1. GoldenEye (UK-USA, 1995)
Pierce Brosnan in a Russian T-54 tank hurtles through the streets of St. Petersburg, crashing everything on his way. Did this really happen? Of course not. In this scene, the footage where you can see Brosnan and all kind of architectural destruction (buildings, a statue) was shot in the studio at Leavesden, England. But when the tank passes by the columns of St. Isaac’s Cathedral, then under the arch of the Senate and Synod Building and follows the Moika River up to the Pevcheskiy Bridge – you can be sure that it’s St. Petersburg. And it even follows the locations of our walking tour! An ochre palace with a monument in front of it appearing at the beginning of the scene – it’s St. Michael’s Castle that we usually show at the driving tour. The only thing we couldn’t show you anyway is a statue of Dzerzhinsky on a winged stallion: it just never existed.
2. Anastasia (USA, 1997)
Yes, it’s an animated film but we couldn’t fail to mention it – at least because some tourists recall it pretty often while standing in front of the tombs of the last Romanovs at the Sts Peter and Paul Cathedral (and these tourists aren’t children). No wonder why people still remember it: wonderful songs, great colors, views, motion… And here’s a fact: Gary Goldman, the film’s producer and animator, spent a week in St. Petersburg to take the real photos and videos of the city! Thus, after taking a tour to Catherine Palace, one may find resemblances between its outdoors, the Grand Hall’s interiors and those from the cartoon, where the royal family held a great ball and a grown-up Anastasia sang “Once Upon a December”. An equestrian statue that’s shown during “A Rumor in St. Petersburg” is actually the monument to Nicolas I that we also meet on must-see’s tour, as well as the bright domes of The Church of the Savior on Spilled Blood!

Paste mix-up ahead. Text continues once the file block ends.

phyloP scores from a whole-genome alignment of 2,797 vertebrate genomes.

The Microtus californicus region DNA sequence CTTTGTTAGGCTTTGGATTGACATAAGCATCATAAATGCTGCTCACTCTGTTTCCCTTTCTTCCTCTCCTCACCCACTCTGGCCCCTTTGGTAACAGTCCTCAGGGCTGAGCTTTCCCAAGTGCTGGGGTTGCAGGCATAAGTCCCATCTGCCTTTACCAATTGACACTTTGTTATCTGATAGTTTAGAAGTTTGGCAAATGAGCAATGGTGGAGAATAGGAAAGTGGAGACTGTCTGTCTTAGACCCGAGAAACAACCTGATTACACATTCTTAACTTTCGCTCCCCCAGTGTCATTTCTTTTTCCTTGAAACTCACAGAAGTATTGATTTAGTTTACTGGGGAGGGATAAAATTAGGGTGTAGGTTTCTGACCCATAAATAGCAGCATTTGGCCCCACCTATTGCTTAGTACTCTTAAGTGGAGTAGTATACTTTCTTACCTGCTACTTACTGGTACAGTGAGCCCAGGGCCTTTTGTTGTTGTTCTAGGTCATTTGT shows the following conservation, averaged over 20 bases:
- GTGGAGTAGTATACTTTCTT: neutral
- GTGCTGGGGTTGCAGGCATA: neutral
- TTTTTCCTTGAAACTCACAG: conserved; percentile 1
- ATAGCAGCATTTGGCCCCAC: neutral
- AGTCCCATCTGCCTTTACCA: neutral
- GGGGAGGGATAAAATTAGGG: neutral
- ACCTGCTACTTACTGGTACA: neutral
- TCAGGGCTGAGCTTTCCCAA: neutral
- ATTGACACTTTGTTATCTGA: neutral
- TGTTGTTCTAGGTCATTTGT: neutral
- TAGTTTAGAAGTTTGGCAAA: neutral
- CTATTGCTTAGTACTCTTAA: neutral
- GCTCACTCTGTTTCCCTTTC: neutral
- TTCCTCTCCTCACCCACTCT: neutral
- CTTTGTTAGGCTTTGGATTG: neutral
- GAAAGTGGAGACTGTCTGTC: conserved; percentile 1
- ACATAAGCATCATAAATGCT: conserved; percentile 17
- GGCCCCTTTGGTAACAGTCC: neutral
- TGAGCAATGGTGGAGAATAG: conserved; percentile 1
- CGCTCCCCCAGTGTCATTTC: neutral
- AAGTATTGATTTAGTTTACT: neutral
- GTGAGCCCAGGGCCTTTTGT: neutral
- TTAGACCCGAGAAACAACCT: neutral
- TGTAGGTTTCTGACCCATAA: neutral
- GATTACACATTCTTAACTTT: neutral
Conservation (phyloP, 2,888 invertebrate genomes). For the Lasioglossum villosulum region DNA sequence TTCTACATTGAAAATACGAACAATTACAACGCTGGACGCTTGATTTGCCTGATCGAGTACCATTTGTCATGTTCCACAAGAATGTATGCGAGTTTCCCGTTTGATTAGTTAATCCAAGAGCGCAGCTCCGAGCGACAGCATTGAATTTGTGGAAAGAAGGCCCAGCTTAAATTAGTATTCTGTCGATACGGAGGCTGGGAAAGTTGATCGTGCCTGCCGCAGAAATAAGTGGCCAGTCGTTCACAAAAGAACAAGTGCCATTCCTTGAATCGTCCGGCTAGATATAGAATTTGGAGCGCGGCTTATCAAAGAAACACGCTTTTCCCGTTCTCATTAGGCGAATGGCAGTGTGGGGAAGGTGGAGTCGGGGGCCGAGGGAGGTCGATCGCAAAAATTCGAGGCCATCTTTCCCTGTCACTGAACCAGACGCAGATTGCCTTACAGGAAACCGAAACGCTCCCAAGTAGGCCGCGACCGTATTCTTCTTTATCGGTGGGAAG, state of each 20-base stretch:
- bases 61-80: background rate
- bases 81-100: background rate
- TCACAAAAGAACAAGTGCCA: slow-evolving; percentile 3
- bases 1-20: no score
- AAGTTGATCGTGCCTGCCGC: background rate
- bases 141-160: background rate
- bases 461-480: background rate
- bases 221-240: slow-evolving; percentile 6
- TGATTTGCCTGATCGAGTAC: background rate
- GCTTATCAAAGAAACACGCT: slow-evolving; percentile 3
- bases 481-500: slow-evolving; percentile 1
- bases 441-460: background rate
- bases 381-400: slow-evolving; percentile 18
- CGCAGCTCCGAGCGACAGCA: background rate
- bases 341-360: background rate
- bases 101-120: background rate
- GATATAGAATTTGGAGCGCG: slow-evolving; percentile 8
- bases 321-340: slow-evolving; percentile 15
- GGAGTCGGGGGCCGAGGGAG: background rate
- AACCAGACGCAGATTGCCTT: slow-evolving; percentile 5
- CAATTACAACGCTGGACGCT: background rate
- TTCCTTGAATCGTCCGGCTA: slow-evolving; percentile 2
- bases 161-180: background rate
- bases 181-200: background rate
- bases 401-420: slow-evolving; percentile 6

3. Anna Karenina (USA-UK, 1997)
Few can resist shooting a ball scene in the Grand Hall of Catherine Palace because of its space and shine. Neither the filmmakers of Anna Karenina, based on Leo Tolstoy’s novel and starring Sophie Marceau, did. Many critics praised the film due to the choice of authentic dresses and locations. Among them, there is also a spectacular Yusupov palace playing a part of the Karenins’ apartment. You can visit it with your private guide, too!
4. Rasputin: Dark Servant of Destiny (USA-Hungary, 1996)
Even though the events shown at the movie are pretty far from the historical ones, Alan Rickman (Rasputin) and Sir Ian McKellen (Nicholas II) are very good in their roles. The life of the tsar’s family and Rasputin is shown within the walls of Grand Palace in Peterhof and Yusupov Palace, where they never lived, but where Rasputin was killed.
It’s funny that every time the characters of the film enter the Catherine Palace, they get in the halls of Grand Palace in Peterhof.
5. Onegin (UK-USA, 1999)
Another adaptation of a great Russian poem, worth watching at least to know the name of its author, Alexander Pushkin, as often travelers go to a town of his name to see the legendary Amber Room. The other reasons to watch the film: 1) Ralph Fiennes and Liv Tyler in the role of 19th-century Russians (Tyler got a Russian prize for it!); 2) to see the way people ice-skated on a frozen Neva River close to the Sts Peter and Paul Fortress. Who knows, maybe if you come to St. Petersburg in winter or early spring, you could walk on its ice!